Chapter 1
Introduction

At the end of the twentieth century, industries started to automatize their processes with the help of computation and automation 1. These two areas are commonly employed in visual inspection of products. The allocation of humans to perform the visual inspection is therefore unnecessary if a proper computer vision system is implemented. The ceramic industry has a highly automated production system. The quality control, however, is still performed by humans, which limits its speed and precision. This work proposes a complete veri?cation system for ceramic tiles based on image processing and machine learning.
The system has four steps: image acquisition, pre-processing, binarization and crack detection. The ceramic tiles inspection needs to be done by professionals. However, opinions about the presence or absence of defects can diverge. The human capacity depends on training, knowledge and experience 3. The fact that quality control is done by humans brings several problems. People, in general, can work in this activity during some limited time and get tired in a couple of hours. Thus, the judgment is affected by fatigue 3. Another negative factor is the output rate of the quality control being lower than the production rate. To overcome this, automated system is developed.

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Chapter 2
Literature survey

? 1, Boukouvalas et al.1 applied techniques based on a set of separable line filters, through textured tile crack detector based on the Wigner distribution and a conjoint spatial frequency representation of texture. Again, they applied winger distribution for crack detector and a novel conjoint spatial-spatial frequency representation for textured tiles. In terms of colour textured tiles, this type of detection algorithm which looks for abnormalities both in chromatic and structural properties. However, use of separate filtering technique for identifying distinct defect is not a good practice.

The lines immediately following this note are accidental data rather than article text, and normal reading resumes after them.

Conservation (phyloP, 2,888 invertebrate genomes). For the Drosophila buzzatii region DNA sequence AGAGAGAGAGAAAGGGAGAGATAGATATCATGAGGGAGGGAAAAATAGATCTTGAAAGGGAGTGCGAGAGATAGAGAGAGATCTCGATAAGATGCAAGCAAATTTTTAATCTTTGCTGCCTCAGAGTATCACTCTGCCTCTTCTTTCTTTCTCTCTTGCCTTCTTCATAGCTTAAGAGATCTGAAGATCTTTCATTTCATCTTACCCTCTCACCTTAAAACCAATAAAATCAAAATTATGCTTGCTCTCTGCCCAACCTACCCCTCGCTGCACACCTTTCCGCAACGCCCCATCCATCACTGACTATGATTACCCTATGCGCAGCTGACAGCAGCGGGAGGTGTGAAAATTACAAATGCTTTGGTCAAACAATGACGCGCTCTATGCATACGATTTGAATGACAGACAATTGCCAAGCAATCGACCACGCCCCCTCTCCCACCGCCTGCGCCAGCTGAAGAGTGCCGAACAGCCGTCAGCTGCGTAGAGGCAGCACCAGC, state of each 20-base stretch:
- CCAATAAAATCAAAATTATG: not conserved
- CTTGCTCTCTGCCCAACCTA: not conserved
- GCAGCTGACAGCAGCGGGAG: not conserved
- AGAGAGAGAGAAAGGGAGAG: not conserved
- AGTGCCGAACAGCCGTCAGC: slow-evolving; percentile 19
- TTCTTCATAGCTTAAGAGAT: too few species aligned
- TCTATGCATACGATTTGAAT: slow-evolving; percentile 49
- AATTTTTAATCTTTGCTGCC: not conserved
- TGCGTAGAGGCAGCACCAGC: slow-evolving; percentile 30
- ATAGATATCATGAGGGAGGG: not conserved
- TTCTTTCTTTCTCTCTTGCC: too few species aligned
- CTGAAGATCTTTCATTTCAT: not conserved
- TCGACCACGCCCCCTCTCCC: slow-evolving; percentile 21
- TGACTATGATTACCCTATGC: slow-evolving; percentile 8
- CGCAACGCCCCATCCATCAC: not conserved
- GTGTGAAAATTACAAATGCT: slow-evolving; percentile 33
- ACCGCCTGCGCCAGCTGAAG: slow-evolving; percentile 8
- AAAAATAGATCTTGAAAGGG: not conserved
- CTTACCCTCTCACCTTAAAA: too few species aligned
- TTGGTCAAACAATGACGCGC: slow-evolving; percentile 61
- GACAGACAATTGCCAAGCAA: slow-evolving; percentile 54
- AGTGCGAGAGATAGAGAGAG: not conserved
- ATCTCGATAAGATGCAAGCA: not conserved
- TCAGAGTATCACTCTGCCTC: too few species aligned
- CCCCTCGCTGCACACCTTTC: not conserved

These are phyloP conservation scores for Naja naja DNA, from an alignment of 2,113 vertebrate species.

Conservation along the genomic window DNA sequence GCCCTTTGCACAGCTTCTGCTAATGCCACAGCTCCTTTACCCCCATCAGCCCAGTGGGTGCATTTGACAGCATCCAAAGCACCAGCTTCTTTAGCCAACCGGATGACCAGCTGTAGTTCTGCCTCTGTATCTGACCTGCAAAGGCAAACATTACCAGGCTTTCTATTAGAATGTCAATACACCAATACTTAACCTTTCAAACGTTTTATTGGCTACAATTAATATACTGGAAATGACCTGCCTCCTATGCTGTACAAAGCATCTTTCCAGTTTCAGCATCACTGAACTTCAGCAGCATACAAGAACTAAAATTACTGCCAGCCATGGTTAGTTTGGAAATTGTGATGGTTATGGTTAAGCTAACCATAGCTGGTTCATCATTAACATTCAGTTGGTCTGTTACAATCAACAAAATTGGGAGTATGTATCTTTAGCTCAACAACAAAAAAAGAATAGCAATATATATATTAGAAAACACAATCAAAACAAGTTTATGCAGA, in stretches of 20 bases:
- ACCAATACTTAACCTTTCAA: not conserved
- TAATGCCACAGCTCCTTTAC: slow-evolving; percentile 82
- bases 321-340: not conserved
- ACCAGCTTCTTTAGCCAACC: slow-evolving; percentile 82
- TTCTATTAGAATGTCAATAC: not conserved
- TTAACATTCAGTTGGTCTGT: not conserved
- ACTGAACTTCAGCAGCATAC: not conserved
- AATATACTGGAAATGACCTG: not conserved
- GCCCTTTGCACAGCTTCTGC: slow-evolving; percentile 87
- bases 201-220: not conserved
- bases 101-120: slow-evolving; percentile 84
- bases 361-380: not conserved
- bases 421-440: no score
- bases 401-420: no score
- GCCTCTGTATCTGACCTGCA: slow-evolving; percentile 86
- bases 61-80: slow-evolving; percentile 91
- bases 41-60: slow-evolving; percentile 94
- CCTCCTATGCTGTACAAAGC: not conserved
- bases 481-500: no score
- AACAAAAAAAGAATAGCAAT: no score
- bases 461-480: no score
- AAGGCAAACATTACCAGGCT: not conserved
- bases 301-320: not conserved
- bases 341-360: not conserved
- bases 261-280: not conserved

? The Wigner method was used by Song et al. 2 for crack detection in texture image. High computational time is taken while we are to handle a large number of operations during production time. It also proceeds with visual defect classification with human intervention. Se Ho Choi et al. applied a real time mechanism for surface flaw detection of steel coil and bar in high speed production environment.